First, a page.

Making a Great First Impression By Delivee L. Wright Teaching and Learning Center, University of Nebraska Introduction The first day of class is a very important time for faculty to establish a tone for what will happen the rest of the term. It is appropriate that a teacher reflect on just what climate and first impression she/he would like to establish. This article offers some ideas about that all important day. Reflecting on the first day of class, McKeachie (1986) suggests that "... meeting a group of strangers who will affect your well being, is at the same time exciting and anxiety producing for both students and teacher." Research on the first day of class by Knefelkamp showed there was a real desire on the part of both students and teachers for connectedness, but neither group realized the other shared that desire. If the participants on both sides don't understand how to develop their relationships, learning will be diminished. If you have experienced some anxiety about this meeting, planning some specific steps can not only reduce that feeling, but can get students to share in the sense of purpose you hold for the class. Some faculty avoid the "first day anxiety" by handing out a syllabus, giving an assignment, and dismissing the class. This only postpones the inevitable. It also gives students a sense that class time is not too important. Most of all, it loses the opportunity to use the heightened excitement and anticipation that students bring that day; the chance to direct that excitement toward enthusiasm for the class. What can you do to establish a positive beginning? How can you make sure student's attitudes toward you, the course, and the subject matter will support a constructive learning climate for the semester? The following ideas have been gathered to stimulate your thoughts about these questions. Perhaps you will think of others, but the following are things which could contribute to this goal. They are not in a particular order, but can be sampled to fit your own preferences. Enthusiasm Conveying a sense of enthusiasm for the content is important. Scholl-Buchwald suggests that professors "Rarely ... need to impress students with our command of the material. What is not always clear to students is whether we are interested in the subject and whether we will be able to help them become as competent as we are." He suggests that one way to demonstrate enthusiasm is to talk about yourself and your own excitement about what you teach. What intrigues you, and what could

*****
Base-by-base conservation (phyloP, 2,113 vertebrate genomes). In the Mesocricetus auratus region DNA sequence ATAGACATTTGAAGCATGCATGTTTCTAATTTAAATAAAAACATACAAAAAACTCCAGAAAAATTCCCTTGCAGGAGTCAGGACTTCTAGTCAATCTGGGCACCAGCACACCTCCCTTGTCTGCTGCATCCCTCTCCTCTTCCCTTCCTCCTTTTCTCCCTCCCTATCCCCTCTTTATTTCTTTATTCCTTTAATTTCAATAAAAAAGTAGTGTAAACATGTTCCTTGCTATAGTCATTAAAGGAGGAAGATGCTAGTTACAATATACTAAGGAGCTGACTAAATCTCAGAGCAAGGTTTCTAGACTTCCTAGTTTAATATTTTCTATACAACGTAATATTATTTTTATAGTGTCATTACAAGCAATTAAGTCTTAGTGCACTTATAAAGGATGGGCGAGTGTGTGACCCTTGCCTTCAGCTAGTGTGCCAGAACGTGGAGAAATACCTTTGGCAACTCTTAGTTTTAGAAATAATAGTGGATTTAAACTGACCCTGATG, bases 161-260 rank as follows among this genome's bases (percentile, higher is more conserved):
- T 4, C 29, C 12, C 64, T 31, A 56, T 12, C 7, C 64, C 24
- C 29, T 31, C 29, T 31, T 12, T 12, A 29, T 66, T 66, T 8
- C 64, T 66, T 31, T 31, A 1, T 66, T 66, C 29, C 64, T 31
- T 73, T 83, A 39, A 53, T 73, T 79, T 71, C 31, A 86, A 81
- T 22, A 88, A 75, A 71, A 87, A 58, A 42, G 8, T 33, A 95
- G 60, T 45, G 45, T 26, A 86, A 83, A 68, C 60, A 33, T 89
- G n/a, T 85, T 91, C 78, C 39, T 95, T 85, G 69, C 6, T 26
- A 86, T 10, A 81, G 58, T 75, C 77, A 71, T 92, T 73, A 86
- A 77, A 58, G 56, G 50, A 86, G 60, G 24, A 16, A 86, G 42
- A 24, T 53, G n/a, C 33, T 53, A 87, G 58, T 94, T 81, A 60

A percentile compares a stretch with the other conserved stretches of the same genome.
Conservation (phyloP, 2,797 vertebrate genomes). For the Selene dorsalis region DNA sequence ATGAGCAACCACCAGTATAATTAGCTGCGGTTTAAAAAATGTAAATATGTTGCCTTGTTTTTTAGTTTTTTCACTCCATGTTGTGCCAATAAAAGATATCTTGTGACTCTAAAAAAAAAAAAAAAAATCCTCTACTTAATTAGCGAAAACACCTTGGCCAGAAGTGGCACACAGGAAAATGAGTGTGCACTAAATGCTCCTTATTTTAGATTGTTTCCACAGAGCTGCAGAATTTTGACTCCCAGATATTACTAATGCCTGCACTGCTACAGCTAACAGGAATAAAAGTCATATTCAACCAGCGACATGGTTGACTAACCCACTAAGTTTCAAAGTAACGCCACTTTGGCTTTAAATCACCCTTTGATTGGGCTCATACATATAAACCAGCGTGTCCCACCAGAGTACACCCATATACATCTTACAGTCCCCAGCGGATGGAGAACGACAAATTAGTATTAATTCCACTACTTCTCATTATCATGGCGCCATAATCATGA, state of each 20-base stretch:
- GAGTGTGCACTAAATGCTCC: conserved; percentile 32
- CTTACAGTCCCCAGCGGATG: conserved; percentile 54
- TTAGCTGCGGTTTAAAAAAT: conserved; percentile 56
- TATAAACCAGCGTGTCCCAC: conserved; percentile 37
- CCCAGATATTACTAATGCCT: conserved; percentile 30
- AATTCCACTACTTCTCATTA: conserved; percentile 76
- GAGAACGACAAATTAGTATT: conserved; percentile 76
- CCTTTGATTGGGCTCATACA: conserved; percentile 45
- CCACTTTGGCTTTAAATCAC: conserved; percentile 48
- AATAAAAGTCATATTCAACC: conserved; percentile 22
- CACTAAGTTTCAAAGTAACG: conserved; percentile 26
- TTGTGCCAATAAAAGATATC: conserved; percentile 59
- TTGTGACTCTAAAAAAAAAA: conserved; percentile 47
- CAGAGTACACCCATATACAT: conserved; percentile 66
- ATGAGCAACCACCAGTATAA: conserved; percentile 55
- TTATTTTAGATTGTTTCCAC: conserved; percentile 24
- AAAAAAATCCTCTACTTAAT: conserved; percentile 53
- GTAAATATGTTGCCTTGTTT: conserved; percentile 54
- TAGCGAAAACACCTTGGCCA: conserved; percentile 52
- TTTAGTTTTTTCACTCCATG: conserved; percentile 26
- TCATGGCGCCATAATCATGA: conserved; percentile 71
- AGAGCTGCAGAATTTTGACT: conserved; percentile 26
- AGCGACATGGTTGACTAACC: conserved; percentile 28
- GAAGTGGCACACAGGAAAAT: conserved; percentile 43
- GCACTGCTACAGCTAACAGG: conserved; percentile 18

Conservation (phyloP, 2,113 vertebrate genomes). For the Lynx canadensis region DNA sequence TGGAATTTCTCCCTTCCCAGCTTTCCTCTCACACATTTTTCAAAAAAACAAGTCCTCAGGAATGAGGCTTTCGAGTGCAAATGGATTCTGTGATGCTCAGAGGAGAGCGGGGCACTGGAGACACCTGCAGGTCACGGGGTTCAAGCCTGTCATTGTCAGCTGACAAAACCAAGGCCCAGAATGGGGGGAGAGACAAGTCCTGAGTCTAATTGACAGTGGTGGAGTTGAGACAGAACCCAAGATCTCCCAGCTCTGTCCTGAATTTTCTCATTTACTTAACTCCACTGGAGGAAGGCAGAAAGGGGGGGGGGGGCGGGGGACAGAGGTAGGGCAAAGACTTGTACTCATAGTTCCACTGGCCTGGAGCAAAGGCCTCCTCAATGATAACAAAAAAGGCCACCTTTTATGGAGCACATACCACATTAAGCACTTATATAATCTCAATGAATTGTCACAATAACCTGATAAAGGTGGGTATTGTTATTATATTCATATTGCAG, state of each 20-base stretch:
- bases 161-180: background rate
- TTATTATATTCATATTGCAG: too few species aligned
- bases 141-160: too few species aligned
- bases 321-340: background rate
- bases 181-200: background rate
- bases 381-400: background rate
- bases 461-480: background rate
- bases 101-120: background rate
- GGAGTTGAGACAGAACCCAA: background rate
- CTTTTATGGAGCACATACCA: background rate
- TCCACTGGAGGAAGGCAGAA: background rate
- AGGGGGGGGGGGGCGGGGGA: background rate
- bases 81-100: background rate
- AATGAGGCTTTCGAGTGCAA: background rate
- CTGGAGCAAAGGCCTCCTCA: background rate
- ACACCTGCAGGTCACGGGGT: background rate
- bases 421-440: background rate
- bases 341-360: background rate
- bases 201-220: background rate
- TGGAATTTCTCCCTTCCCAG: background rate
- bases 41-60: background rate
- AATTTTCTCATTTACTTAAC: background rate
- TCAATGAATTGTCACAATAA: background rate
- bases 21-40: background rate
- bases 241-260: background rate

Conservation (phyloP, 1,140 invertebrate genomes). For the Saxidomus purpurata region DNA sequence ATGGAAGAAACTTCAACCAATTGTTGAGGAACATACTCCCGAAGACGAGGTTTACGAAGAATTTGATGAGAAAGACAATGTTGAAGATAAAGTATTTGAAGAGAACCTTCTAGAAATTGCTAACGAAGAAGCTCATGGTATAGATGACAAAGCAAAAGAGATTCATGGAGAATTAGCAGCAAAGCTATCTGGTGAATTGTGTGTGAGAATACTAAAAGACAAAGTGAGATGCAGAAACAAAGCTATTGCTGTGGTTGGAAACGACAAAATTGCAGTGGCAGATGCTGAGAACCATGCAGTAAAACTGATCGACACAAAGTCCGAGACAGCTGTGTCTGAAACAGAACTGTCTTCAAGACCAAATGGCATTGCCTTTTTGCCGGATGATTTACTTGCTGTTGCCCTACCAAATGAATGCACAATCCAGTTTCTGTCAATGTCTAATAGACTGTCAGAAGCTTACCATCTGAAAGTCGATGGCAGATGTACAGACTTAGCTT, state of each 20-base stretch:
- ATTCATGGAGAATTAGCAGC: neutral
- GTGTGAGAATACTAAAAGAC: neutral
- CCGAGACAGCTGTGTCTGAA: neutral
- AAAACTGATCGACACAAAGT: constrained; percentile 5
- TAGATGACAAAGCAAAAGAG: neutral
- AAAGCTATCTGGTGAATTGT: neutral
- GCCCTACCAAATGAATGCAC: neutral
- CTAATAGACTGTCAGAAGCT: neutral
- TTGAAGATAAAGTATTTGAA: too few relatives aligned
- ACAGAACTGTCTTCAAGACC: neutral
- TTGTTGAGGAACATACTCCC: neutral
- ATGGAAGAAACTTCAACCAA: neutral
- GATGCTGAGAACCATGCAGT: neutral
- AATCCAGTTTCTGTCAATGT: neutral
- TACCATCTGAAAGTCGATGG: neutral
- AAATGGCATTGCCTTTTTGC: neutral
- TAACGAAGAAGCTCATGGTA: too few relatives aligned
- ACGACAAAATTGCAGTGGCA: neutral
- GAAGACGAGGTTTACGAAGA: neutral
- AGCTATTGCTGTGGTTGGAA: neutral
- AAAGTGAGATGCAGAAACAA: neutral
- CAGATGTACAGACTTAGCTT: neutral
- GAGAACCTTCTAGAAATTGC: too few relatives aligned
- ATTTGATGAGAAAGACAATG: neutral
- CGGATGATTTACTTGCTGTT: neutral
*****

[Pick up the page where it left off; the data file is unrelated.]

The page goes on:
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- Spring '12